Pegasus 1/72 Supermarine Spiteful F.14
|KIT:||Pegasus 1/72 Supermarine Spiteful F.14|
|PRICE:||AUD $10 on e-paid|
|NOTES:||Replacement cockpit, prop and canopy.|
The Supermarine Spiteful’s reputation would probably have fared better if it had not followed on from the Spitfire. Indeed, it is inevitably portrayed as the bastard child of a thoroughbred, which in some ways it was, but the Spiteful also had the potential to be a potent warplane in its own right. Personally, I think that Supermarine’s major mistake in designing the Spiteful was in not squaring off the tail surfaces – that way nobody could accuse the type of even pretending to look like a Spitfire!
More objectively, the Spiteful was a powerful, well-armed and extremely fast piston-engined fighter that appeared just too late to serve during World War II. Test pilots generally found it good to fly, but never in the same league as the sweet handling of the Spitfire. Its squarish laminar-flow wing was optimised for high-speed flight but also led to the type’s major snag: vicious low-speed handling, with a nasty stall. This was partly improved by various airframe changes, but these degraded the upper end of the flight envelope such that the production aircraft was little faster than the preceding Spitfire F.22. Nevertheless, in 1947 the Spiteful F.16 with a Griffon 101 reached 494 miles per hour (795 kph), a record that still stands for piston-engined aircraft in Britain. The end of World War II , coupled with the obvious potential of jet aircraft, killed off any hopes of the Spiteful being built in large numbers, with the original RAF Order of 650 aircraft being reduced to just 22, some of which were sent straight to the scrapyard. The same fate ultimately befell many of the navalised Seafang derivative, which may have had a fighting chance of serving operationally with the Royal Navy if it weren’t for Hawker’s superlative Sea Fury.
Given the plethora of Spitfire kits available, it is quite surprising how little attention has been paid to the Spiteful, especially given this decade’s fascination with ‘what-if’ types. In 1:72 Rareplanes produced a characteristically nice vacform of the type in the 1970s, while CMR released both Spiteful and Seafang resin kits a few years ago to mixed reviews. This Pegasus kit (I suspect their first, given its number of 1001) hails from the early 1980s when ‘limited run’ meant extremely thick but soft plastic, unusual engineering, rather deep panel lines and minimal detail parts. Nevertheless, the dozen or so injection-moulded pieces that comprise this kit are well formed and fit together reasonably soundly. The kit also came with white metal undercarriage and propeller blades, plus a vacformed canopy which must have yellowed or cracked as I threw it out early in the build. A full set of decals – including some stencilling and the propeller logos – are also included for the F.14 prototype, RB515. While the national markings had unfortunately become stained somewhere in the long life of the particular kit I bought off eBay, the stencil decals still worked very well. As this was a bagged kit, the instructions simply comprise a number of written steps and a three-view diagram of the aircraft, although without any camouflage scheme details.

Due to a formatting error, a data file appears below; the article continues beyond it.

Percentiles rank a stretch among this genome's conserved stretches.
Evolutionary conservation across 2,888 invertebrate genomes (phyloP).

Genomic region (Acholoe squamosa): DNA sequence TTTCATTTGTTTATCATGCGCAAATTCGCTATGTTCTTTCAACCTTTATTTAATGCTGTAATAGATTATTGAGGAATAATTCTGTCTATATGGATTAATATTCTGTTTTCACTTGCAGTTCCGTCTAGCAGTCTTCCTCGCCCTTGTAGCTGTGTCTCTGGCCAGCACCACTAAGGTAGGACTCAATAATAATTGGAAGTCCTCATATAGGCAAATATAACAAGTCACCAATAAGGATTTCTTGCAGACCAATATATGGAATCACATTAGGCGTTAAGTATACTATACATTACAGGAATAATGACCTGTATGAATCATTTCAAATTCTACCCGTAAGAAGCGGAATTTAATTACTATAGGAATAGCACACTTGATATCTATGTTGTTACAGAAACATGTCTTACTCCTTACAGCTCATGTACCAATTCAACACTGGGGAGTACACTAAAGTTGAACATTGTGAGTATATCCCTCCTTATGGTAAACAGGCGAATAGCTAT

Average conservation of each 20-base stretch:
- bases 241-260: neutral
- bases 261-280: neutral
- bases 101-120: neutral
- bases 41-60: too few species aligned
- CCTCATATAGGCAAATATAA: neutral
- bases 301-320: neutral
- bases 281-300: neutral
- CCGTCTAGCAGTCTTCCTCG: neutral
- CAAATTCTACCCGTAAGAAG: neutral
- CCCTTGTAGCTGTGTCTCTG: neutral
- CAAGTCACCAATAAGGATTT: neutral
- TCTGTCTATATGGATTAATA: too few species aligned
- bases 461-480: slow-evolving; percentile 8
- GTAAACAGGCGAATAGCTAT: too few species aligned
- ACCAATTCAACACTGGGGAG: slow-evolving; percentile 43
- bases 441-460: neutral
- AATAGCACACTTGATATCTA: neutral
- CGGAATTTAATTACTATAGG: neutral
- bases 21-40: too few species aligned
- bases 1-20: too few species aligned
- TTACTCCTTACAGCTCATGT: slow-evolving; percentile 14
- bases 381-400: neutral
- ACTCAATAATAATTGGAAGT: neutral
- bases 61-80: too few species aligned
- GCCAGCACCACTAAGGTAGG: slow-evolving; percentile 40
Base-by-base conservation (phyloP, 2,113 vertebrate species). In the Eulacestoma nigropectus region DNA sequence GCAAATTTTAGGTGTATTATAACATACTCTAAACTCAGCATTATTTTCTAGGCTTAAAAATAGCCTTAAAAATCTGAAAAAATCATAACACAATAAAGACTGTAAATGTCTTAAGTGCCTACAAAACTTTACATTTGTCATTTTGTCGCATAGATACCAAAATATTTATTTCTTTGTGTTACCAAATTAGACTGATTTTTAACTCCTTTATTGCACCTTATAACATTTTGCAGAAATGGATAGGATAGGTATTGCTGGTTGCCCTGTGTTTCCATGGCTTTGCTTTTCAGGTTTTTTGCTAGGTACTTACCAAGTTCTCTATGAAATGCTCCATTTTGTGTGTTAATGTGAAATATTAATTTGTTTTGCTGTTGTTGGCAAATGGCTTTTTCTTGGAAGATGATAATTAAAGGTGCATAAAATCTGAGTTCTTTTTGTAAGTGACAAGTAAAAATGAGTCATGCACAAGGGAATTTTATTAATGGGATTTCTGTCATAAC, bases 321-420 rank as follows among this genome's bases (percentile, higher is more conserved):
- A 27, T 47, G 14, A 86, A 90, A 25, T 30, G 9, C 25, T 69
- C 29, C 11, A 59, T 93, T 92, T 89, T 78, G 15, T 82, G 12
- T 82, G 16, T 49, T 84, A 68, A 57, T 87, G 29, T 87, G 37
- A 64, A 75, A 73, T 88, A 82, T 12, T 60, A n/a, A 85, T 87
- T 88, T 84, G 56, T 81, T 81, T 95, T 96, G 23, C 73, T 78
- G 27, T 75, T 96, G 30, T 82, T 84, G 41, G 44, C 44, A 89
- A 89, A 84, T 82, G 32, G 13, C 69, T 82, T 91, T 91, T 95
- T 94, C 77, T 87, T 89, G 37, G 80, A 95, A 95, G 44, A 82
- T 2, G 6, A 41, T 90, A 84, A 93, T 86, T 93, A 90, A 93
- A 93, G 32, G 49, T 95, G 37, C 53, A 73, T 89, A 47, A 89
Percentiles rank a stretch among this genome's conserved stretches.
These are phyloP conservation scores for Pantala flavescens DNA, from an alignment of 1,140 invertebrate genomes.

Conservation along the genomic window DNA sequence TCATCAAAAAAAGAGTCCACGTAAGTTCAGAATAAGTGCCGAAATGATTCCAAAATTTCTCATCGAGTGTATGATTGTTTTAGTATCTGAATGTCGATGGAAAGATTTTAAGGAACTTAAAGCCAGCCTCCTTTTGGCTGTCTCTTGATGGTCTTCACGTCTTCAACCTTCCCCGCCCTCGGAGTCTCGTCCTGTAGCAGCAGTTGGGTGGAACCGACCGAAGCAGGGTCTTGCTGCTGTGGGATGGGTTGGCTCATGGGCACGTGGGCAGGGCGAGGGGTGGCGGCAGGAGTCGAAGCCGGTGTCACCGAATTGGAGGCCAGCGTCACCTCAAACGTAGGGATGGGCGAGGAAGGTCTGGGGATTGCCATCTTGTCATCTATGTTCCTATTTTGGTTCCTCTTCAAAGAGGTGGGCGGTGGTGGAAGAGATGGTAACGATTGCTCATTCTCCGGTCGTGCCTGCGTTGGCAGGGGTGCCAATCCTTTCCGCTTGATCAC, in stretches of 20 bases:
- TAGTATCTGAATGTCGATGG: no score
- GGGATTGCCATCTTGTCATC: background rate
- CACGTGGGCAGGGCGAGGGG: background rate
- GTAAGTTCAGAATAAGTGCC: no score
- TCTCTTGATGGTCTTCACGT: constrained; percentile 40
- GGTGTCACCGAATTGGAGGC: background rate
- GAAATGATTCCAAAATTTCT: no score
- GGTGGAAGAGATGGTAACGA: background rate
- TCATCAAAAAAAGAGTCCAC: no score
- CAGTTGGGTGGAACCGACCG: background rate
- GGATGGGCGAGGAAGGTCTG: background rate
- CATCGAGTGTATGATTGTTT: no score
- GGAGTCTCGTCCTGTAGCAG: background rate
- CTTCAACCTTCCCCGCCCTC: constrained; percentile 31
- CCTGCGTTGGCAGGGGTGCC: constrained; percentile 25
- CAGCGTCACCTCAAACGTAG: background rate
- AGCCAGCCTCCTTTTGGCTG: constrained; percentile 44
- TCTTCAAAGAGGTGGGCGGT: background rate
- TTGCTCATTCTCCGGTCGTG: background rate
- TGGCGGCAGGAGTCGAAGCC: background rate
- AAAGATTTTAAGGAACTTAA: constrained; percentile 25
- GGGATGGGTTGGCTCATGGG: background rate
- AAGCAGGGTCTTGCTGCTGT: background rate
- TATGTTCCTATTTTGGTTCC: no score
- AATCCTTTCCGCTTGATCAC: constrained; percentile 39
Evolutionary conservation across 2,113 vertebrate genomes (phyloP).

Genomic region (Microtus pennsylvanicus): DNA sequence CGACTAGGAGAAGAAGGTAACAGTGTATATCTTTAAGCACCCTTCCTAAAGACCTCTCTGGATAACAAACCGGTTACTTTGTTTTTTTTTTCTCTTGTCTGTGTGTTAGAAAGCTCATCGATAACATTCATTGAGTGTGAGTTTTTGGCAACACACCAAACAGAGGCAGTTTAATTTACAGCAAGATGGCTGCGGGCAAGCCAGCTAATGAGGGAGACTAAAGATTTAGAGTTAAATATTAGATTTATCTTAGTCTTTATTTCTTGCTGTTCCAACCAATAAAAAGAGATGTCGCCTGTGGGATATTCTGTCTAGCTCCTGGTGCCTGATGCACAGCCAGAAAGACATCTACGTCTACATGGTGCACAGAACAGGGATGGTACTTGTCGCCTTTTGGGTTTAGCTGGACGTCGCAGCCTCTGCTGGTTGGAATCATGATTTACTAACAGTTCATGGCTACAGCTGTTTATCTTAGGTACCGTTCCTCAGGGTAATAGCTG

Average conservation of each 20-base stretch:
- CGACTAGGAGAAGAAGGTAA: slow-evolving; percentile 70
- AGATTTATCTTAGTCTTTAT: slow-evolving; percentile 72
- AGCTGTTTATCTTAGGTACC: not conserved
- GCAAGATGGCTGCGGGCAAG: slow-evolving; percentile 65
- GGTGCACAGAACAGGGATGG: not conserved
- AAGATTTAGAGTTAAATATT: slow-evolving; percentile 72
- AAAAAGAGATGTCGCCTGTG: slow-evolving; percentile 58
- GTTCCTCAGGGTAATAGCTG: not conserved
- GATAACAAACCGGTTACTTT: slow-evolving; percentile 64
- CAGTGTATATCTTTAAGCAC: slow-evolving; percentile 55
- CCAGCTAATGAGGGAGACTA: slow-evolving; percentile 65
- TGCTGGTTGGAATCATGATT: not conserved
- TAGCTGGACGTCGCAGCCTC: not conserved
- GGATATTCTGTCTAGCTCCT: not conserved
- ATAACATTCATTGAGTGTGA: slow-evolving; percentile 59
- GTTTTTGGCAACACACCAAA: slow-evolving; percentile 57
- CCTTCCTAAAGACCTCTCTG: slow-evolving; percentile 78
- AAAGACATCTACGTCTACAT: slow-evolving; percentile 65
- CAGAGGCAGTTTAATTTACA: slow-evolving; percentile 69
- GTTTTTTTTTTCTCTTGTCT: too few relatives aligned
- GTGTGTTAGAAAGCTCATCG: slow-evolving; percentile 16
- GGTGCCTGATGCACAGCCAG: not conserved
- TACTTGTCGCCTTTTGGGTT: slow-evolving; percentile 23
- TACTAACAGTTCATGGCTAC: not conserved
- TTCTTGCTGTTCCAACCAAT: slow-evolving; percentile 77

The most glaring omission from this kit is any form of cockpit detail; I can’t even recall if it came with a seat! In any case, I used a spare Spitfire resin cockpit to dress up the interior. Strictly speaking this is incorrect – the Spiteful’s cockpit was apparently quite different from the Spitfire – but without any reference photos I felt that I could take a bit of artistic licence. However, in order to fit the resin I had to grind away at the fuselage sides to thin them to an acceptable level, and ditto with the instrument panel coaming. It is also necessary to sand the fuselage halves flat along the join to improve the mating surface. Before they were joined together, I also opened out the tailwheel well, which was otherwise moulded solid. These steps may sound like a chore but the soft plastic makes the process pretty straightforward provided that one is careful not to slip..